Dream Country is not merely another top-notch collection in the SANDMAN series; it shows Gaiman improving his story-telling techniques, as well as working to match the right stories with the right artists. We also gain insight into Sandman’s past as well as how he’s changed since he escaped his imprisonment, which we read about in the first volume. In Dream Country, we get hints that he has a variety of past lovers, possibly both Titania and Calliope. However, his empathy for others, something that we’ll see developed even more in volume four, Season of Mists, is already in evidence here as he comes when Calliope calls him. Also of interest is Gaiman’s continued focus on the role of the artist and the storyteller: His stories are often about human storytellers and reveal Gaiman’s thoughts on his own profession. THE SANDMAN series is particularly suited to such explorations since the titular character is the Lord of Dreams, the source of the stories that we both desire and can’t resist. With eyes closed, we all enter Dream Country.
*The Sandman Companion (1999) by Hy Bender
Vol 3 features four stand-alone stories in the Sandman universe, “Calliope,” “A Dream of a Thousand Cats,” “A Midsummer Night’s Dream,” and “Facade.” After the introductory Vol 1, in which we learn about Morpheus and his quest to regain his position and powers as Lord of the Dreaming, and Vol 2, in which the young girl Rose Walker is at the center of a mysterious power struggle because she is a dream vortex, in Vol 3 Gaiman treat us to several very different stories in which Dream is continuously lurking in the corners of each story but rarely take center stage.
“Calliope” is a story about a writer who runs into writer’s block after a successful first novel. He seeks help from an older, established writer who is willing to share his ‘Muse’ for the price of a ‘trichinobezoar.’ What’s that, you ask? Well, you’ll have to read to find out. And when we talk about having a Muse, this is a very literal manifestation. Gaiman’s THE SANDMAN is infused with classical mythologies, writers, storytellers, and the often heavy burden of the artist to create stories.
What sacrifices must a writer make to come up with a steady flow of stories to remain successful? This story is a fairly extreme metaphor for the creative process, one that I don’t feel qualified to weigh in on since I have always been exclusively a consumer of stories, not a creator. It strikes me as a very painstaking process, and it takes great courage to put your work out there for the public to either love or hate, praise or pillory, or perhaps worst of all, ignore. It may take a year or more of daily sweat, blood & tears to write a book, a couple days for someone to read it, and just an hour or two for a reviewer to trash it. So if you saw a shortcut available, the temptation would be great indeed.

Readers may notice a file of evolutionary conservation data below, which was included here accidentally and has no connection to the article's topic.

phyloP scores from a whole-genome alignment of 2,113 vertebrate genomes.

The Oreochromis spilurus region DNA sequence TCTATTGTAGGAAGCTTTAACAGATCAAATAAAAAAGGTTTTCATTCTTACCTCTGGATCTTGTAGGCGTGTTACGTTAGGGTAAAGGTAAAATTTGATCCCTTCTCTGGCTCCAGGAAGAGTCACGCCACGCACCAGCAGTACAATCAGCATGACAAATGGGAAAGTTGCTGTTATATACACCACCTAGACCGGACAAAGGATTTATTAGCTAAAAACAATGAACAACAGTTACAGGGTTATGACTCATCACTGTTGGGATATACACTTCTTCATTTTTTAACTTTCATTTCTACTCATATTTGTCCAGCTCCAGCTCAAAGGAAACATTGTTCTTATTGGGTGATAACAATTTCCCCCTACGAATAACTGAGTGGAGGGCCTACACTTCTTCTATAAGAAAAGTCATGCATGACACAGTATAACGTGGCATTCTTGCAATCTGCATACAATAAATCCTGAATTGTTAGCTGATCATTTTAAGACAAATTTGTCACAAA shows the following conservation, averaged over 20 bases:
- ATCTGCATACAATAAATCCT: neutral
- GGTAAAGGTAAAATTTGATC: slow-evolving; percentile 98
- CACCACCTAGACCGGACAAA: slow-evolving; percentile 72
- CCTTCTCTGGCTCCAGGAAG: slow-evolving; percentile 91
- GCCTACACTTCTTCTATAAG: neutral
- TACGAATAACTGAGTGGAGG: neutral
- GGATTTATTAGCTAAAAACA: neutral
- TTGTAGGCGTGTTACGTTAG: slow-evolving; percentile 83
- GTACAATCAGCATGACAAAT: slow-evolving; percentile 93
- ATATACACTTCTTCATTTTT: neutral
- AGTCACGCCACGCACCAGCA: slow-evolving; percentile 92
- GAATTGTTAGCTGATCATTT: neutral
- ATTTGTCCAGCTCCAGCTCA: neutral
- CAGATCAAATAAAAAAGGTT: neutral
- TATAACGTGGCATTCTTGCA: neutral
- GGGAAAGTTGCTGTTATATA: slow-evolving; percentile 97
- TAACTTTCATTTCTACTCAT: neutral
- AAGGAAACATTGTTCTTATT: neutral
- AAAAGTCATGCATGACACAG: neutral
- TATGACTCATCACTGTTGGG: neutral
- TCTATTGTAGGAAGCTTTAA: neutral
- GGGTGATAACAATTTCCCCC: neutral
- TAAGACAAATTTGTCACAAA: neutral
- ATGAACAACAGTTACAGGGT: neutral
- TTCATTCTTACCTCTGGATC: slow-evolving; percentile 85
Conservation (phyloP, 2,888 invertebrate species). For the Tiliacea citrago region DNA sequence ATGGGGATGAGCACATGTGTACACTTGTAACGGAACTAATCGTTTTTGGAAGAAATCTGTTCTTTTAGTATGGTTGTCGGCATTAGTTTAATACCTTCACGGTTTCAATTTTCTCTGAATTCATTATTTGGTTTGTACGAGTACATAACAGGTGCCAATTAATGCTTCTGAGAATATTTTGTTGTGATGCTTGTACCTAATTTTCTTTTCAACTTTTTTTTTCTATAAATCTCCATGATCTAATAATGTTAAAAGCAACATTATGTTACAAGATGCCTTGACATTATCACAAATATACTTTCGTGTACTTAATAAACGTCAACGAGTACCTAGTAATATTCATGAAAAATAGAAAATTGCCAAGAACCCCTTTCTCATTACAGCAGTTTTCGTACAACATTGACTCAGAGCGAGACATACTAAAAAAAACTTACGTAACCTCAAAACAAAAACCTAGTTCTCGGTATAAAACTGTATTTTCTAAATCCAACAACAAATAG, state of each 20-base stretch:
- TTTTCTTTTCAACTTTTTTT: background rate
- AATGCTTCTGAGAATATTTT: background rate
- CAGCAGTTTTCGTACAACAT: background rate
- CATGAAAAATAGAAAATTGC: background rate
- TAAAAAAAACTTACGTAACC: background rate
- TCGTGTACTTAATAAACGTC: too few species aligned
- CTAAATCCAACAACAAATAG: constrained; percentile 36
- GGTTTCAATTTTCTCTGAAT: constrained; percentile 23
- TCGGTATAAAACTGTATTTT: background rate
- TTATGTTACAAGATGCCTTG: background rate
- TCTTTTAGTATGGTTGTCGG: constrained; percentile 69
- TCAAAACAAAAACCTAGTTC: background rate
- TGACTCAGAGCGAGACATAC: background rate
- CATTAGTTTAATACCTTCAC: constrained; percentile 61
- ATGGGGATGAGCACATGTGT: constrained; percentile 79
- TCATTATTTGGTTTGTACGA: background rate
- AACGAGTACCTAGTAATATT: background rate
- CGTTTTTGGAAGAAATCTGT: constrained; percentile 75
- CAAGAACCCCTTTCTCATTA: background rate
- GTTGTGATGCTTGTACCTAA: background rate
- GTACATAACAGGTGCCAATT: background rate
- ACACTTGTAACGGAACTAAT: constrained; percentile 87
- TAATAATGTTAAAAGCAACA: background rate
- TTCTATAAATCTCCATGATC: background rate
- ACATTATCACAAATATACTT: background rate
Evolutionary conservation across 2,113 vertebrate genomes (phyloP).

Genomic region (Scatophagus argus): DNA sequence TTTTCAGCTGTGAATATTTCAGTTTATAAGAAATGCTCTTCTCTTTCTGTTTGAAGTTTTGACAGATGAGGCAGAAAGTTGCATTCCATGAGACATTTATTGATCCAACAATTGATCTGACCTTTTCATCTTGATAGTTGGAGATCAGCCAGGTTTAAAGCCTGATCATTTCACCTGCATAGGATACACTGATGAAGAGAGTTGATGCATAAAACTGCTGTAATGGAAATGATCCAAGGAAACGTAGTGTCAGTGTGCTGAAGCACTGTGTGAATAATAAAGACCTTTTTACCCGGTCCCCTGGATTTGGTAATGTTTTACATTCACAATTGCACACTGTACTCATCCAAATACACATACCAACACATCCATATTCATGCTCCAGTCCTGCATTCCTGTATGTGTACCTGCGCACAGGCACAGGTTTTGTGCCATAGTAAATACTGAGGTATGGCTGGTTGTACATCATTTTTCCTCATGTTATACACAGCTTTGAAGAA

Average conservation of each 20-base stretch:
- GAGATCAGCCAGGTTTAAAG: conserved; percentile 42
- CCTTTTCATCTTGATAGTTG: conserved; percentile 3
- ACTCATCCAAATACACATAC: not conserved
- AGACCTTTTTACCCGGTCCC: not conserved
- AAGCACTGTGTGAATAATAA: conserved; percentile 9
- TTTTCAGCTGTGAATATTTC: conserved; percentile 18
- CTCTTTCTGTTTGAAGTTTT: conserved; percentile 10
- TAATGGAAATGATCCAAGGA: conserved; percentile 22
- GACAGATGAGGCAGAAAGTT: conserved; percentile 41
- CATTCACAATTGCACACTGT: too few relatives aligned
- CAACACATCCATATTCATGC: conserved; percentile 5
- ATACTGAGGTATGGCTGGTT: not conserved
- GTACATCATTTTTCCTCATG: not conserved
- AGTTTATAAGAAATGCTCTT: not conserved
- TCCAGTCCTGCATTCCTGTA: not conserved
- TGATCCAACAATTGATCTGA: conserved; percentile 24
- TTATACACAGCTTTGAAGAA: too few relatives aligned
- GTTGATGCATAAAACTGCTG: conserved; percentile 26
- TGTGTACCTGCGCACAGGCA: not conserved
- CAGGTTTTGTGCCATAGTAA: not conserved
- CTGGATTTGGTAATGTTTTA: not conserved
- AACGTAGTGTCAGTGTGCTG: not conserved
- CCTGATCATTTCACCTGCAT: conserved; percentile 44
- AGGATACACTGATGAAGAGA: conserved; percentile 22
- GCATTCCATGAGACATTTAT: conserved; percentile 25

“A Dream of a Thousand Cats” is a very dreamlike fable about the history of cats and humans told from the cats’ perspective. It’s quite quirky and whimsical and features Morpheus is a feline guise. You won’t think of cats the same way again, nor the power of collective dreaming.
“A Midsummer Night’s Dream” is the centerpiece of this volume, a multi-layered retelling of Shakespeare’s famous play, in which the Bard himself is one of the players, while the audience includes Auberon and Titania of the Faerie kingdom, watching and commenting on Shakespeare’s dramatic interpretation of themselves. The whole performance is orchestrated in English countryside by Morpheus, a relationship that first developed in “Men of Good Fortune” in Vol 2. It’s wonderful to see how Gaiman carefully staged the beginnings of this story earlier without revealing what was to come. Just as in Calliope, the theme of the artist and what he must sacrifice to produce great works is explored, with an unexpectedly personal touch at the end.
“Facade” is strange and ghastly story, quite different from the first three. It’s about a deathly-looking woman name Raine who sits in her dank and lonely apartment, festooned with white masks. She looks both pale, scaly, and corpse-like. Later we see her body is even stranger and more powerful than initially hinted at, and only after reading Brad’s review did I find out she is a DC character named Element Girl. But this is no super-hero tale. Raine is pathologically afraid of going outside, interacting with people, or doing anything other than smoking and brooding. She calls her case-worker to ask when her monthly check is coming, just to alleviate her crushing loneliness and despair. It’s pretty grim stuff, and I wasn’t sure where the story was going, but then a surprise character shows up, and has the most fascinating conversation with Raine about life, death, and choices. It reframes the story completely, and the ending is thought-provoking and ambiguous. It’s definitely hard to assess this story, but it does have thematic ties with previous volumes.